IBM and MIT came together today to sign a 10-year, $240 million partnership agreement that establishes the MIT-IBM Watson AI Lab at the prestigious Cambridge, MA academic institution.
The lab will be co-chaired by Dario Gil, IBM Research VP of AI and Anantha P. Chandrakasan, dean of MIT’s School of Engineering.
Big Blue intends to invest $240 million into the lab where IBM researchers and MIT students and faculty will work side by side to conduct advanced AI research. As to what happens to the IP that the partnership produces, the sides were a bit murky about that.
This much we know: MIT plans to publish papers related to the research, while the two parties plan to open source a good part of the code. Some of the IP will end up inside IBM products and services. MIT hopes to generate some AI-based startups as part of the deal too.
“The core mission of joint lab is to bring together MIT scientists and IBM [researchers] to shape the future of AI and push the frontiers of science,” IBM’s Gil told TechCrunch.
To that end, the two parties plan to put out requests to IBM scientists and the MIT student community to submit ideas for joint research. To narrow the focus of what could be a broad endeavor, they have established a number of principles to guide the research.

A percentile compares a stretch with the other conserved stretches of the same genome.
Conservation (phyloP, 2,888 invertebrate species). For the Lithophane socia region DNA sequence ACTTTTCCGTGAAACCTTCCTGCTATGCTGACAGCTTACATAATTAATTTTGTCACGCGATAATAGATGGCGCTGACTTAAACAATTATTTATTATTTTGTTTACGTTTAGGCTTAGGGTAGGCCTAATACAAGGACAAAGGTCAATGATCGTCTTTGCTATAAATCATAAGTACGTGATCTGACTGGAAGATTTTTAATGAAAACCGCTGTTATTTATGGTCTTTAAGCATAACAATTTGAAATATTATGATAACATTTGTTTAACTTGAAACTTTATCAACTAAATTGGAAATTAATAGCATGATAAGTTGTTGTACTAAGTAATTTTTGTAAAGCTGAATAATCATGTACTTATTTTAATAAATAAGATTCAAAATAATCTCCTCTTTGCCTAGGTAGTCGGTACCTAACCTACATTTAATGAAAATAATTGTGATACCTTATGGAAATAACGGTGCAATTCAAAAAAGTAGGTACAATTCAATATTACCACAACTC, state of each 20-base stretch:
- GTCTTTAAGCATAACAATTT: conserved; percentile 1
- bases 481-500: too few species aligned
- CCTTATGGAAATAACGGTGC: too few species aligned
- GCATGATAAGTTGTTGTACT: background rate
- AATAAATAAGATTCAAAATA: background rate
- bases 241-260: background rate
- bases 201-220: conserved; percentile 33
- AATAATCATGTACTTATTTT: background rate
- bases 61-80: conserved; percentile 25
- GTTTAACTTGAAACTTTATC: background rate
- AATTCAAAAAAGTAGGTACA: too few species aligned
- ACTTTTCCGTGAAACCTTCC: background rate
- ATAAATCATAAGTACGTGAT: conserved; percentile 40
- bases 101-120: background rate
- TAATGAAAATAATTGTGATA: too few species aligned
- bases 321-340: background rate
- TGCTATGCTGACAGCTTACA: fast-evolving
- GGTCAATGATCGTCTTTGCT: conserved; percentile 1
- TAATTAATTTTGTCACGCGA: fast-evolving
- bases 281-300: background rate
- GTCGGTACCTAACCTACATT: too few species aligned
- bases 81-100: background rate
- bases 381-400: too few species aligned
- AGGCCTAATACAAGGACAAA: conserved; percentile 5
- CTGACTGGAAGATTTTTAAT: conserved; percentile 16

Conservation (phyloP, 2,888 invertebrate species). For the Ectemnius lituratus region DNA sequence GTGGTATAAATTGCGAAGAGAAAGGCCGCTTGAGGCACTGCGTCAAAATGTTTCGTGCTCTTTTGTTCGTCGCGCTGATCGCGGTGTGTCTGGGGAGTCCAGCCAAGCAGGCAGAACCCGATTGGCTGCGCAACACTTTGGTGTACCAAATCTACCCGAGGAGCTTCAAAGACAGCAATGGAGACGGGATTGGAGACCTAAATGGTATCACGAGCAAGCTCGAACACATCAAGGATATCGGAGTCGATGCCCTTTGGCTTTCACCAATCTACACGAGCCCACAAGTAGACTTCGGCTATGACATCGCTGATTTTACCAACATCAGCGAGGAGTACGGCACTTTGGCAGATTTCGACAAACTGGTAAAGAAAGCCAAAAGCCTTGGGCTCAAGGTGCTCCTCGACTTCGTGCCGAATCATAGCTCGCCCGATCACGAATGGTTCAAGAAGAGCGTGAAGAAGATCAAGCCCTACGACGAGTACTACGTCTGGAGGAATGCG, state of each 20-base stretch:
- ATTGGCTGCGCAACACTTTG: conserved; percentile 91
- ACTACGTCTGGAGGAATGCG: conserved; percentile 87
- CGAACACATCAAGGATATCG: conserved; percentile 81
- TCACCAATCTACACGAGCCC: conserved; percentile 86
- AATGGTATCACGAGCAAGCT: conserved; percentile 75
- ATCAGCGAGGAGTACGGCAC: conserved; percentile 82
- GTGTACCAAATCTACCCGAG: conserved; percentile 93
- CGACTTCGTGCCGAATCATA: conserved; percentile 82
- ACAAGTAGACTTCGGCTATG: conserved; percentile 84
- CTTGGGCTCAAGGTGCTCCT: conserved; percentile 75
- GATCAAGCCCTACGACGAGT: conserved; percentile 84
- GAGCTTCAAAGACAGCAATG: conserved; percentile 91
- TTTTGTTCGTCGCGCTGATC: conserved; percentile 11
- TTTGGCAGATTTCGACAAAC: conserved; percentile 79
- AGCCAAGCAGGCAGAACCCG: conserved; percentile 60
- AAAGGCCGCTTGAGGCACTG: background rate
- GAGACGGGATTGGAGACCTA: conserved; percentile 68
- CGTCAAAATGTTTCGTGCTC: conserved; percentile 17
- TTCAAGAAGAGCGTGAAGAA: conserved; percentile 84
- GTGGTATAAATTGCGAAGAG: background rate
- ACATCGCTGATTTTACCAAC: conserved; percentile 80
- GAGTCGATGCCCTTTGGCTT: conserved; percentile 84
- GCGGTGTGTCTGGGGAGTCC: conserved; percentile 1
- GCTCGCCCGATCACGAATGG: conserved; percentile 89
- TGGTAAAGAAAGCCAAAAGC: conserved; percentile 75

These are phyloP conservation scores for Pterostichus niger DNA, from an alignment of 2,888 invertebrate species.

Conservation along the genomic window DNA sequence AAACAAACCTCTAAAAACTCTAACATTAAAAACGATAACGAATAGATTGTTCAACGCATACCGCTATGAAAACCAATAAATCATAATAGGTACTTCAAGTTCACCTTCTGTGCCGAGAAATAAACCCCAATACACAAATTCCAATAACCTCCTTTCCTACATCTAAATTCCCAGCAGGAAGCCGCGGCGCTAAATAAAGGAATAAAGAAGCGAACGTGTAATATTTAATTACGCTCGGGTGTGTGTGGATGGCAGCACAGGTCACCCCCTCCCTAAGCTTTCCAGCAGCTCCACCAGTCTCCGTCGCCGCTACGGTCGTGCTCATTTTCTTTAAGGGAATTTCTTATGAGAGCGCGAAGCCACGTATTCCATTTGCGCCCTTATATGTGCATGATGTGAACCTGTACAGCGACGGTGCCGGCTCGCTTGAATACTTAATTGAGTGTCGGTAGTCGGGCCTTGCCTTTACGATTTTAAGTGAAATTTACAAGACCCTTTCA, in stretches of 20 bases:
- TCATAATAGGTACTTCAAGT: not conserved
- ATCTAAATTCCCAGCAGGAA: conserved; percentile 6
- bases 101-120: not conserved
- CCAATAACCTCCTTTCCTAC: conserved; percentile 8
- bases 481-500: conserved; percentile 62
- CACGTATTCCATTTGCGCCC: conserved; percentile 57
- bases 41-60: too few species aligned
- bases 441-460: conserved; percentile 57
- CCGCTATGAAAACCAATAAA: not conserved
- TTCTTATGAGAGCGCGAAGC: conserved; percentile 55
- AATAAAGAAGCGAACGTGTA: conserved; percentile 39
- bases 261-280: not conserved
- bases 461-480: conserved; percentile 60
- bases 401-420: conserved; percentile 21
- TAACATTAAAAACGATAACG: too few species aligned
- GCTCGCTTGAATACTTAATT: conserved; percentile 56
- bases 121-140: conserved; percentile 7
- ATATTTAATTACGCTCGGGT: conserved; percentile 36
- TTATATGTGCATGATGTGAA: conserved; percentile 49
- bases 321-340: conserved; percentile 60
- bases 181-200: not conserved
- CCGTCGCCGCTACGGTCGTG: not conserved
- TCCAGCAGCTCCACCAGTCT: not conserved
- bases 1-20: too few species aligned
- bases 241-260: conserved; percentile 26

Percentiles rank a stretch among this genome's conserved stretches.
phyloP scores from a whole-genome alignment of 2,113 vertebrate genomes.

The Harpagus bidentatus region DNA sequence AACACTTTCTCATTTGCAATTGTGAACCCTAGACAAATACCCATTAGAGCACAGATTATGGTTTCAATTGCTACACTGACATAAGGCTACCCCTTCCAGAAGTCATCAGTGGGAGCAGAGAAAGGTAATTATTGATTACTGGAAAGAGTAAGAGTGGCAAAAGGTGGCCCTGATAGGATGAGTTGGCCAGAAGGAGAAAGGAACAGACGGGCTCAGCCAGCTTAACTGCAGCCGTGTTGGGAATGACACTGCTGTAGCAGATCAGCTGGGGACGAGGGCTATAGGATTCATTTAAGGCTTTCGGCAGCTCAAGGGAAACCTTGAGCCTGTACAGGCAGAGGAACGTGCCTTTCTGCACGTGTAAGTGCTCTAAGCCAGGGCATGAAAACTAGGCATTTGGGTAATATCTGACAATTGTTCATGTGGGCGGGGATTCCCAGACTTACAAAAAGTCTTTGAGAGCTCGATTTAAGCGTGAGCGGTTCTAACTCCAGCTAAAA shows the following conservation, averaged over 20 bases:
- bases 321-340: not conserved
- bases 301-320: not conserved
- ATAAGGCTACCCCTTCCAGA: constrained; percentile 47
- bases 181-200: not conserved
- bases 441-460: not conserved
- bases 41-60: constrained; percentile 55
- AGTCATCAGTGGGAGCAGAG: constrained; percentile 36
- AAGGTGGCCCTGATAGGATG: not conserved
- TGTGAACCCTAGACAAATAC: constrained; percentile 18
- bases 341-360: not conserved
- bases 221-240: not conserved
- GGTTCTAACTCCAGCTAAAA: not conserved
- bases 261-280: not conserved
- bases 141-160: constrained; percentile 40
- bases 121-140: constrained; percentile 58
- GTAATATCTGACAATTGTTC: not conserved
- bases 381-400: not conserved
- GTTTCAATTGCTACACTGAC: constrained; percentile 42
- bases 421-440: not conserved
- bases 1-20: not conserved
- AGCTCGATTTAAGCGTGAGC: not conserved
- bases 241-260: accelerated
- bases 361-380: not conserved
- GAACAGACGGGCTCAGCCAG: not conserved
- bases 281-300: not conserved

This includes developing AI algorithms with goal of getting beyond specific applications for neural-based deep learning networks and finding more generalized ways to solve complex problems in the enterprise.
Secondly, they hope to harness the power of machine learning with quantum computing, an area that IBM is working hard to develop right now. There is tremendous potential for AI to drive the development of quantum computing and conversely for quantum computing and the computing power it brings to drive the development of AI.
With IBM’s Watson Security and Healthcare divisions located right down the street from MIT in Kendall Square, the two parties have agreed to concentrate on these two industry verticals in their work. Finally, the two teams plan to work together to help understand the social and economic impact of AI in society, which as we have seen has already proven to be considerable.
While this is a big deal for both MIT and IBM, Chandrakasan made clear that the lab is but one piece of a broader campus-wide AI initiative. Still, the two sides hope the new partnership will eventually yield a number of research and commercial breakthroughs that will lead to new businesses both inside IBM and in the Massachusetts startup community, particularly in the healthcare and cybersecurity areas.
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